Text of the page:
Minchin’s “expert” choices included Marc Morano, the communications director for the Committee for a Constructive Tomorrow (CFACT) and former advisor to Republican Senator James Inhofe, who says global warming is the “greatest hoax ever perpetrated on the American people.”
CFACT has accepted at least $4 million from Donors Trust – a fund that spends cash on behalf of rich conservative millionaires while keeping their identities a secret. CFACT has also accepted cash from fossil fuel interests, including $500,000 from Exxon.
Morano told the recent United Nations climate talks in Warsaw that coal was the “moral choice” for the developing world.’
So it does not appear to be ALEC but CFACT which like ALEC receives suppport and inflruence from Kochs et al.
The relevance for Australia is that our MPs, Committees and one guesses PS, can be easily influenced against science as most if not all are not science literate (degrees in arts, law or economics); a good and cheap barrier to innovation that threatens legacy industries.
Interesting theory – but how does it accommodate the current, widespread claims that Arts, Law, Economics (and Philosophy) etc are being over-priced while STEM subjects are made more financially attractive? Or perhaps things are more complex than they seem at first glance?
Ex-politicians choosing to to become lobbyists is almost the norm these days, particularly if they believe that they have influence (broadly defined to include, contacts, knowledge, expertise etc) to sell. And the vast majority are strongly of that opinion.
Matters Not: On ‘Interesting theory – but how does it accommodate the current, widespread claims that Arts, Law, Economics (and Philosophy) etc are being over-priced while STEM subjects are made more financially attractive? Or perhaps things are more complex than they seem at first glance?’
Not sure what linkage is being made? The generation in parliament now will not be affected by non STEM subjects being more expensive, since most studied for free or lower fees with HECS, but does impact younger generations, a line in the sand on the ‘clever country’? Australia too has been promoting similar to the Koch’s K12 obsession on charter schools since there is strong bipartisan support for religious based schools over secular state schools.
I do know that Koch linked think tanks have a strong interest in higher education promoting, but promote more vocational, like STEM (essential for industry) and medical (demand in health or human biology). However, the Kochs like the LNP have strong antipathy towards liberal arts and higher level skills (aka Bloom’s Taxonomy) including analysis, evaluation and understanding (science) research process (if post grad study done).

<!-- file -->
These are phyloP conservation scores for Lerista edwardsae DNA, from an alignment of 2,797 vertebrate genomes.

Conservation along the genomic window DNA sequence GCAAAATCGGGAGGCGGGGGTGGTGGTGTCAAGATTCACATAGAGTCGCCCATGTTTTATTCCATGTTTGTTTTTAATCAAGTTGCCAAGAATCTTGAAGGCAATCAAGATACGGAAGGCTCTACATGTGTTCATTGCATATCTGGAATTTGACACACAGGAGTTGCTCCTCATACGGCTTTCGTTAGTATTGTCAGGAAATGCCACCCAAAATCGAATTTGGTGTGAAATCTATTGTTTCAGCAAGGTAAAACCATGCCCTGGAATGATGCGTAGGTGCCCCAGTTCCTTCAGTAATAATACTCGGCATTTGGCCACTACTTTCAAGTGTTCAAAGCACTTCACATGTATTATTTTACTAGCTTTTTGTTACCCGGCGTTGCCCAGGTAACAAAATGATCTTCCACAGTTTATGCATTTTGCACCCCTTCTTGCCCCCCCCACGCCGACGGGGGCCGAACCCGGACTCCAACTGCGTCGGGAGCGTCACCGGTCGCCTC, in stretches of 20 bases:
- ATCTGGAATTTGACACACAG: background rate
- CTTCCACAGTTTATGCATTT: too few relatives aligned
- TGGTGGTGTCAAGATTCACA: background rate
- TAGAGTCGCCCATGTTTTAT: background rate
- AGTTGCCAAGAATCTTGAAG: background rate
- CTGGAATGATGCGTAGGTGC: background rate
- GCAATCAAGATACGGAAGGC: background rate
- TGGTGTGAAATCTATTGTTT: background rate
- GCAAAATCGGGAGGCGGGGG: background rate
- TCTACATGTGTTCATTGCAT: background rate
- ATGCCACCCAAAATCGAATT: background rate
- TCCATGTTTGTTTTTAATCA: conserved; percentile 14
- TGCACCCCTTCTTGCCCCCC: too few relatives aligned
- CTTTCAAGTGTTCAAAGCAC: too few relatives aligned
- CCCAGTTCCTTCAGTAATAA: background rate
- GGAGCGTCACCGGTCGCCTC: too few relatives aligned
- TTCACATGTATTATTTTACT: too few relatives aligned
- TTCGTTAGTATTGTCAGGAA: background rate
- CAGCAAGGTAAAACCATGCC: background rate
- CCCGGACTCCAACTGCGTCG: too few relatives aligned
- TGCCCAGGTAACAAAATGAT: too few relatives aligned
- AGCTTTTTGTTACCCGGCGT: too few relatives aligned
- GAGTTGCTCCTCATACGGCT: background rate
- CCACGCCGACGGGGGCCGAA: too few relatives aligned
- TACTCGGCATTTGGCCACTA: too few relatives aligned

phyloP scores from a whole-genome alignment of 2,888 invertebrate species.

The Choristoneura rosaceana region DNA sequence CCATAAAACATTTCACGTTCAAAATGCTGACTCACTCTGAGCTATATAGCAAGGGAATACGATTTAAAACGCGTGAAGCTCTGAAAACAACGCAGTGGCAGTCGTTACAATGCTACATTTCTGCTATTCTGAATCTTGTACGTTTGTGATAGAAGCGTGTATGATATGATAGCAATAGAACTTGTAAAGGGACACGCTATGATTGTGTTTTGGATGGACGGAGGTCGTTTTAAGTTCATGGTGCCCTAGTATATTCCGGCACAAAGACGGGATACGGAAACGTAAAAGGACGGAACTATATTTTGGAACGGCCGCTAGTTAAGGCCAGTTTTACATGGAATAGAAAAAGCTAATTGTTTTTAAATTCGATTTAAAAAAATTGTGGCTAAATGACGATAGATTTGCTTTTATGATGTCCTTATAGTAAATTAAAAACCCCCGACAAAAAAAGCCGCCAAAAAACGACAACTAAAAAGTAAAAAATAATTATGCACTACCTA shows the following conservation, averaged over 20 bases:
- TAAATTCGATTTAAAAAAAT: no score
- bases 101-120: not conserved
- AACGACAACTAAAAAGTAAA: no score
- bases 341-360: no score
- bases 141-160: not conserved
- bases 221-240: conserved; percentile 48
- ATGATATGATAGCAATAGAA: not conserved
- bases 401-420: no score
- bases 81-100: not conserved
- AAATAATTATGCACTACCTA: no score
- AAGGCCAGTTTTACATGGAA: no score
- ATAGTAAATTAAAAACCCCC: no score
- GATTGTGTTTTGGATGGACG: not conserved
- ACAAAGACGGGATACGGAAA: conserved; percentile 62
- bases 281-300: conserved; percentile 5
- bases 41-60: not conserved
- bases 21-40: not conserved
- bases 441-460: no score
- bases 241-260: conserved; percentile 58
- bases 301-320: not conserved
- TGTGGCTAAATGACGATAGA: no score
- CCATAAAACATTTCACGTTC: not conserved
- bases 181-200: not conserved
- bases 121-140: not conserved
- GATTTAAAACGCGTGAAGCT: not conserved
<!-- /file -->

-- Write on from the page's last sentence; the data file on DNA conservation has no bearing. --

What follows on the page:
Better to keep people dumbed down and only need minimum education needed to work…. it’s why across the world right wing nativist conservatives and/or religious types have strong antipathy towards the educated who are dog whistled as ‘elites’…..
Then ‘Ex-politicians choosing to to become lobbyists is almost the norm these days, particularly if they believe that they have influence (broadly defined to include, contacts, knowledge, expertise etc) to sell. And the vast majority are strongly of that opinion.’
That does not make becoming a lobbyist, from an insider position, either ethical or supported by citizens? Like most MPs, they approve of their own benefits, access by lobbyists etc. almost actively defying the wishes of the electorate with lack of trust in elected members?
Idiots, like me, are used to ideas being dismissed.
But I can still not accept the criticism of the basic premise behind my acceptance of a drastic need for renewables.
The first is nature has taken billions of years to sequester carbon dioxide from the atmosphere and store it as coal, oil and gas. In 200 years we have released billions of tons back into the atmosphere surely that alone must affect any balance in nature.
The more understandable point is in the words ‘greenhouse gas’ emissions resulting in the greenhouse effect. A look at the hottest planet will show you the dangers.
Kaye is one of the deeply concerned supporters of climate change who is so dismisseth
of the suggestion that nobody can deny global warming if fox melts?
But the lying rodent put turnbull up for action and the lemon put up Wong between them they came up with a bipartisan scheme. The lemon was too slow and got dumped then minchin’s boy and Boobbie killed it in 2009 leaving an 11 year void.
(Bobby’s loonies tried to rationalize that the scheme wouldn’t work but they were sheep.to the ideal of greenies long gone with the dilundransimkims.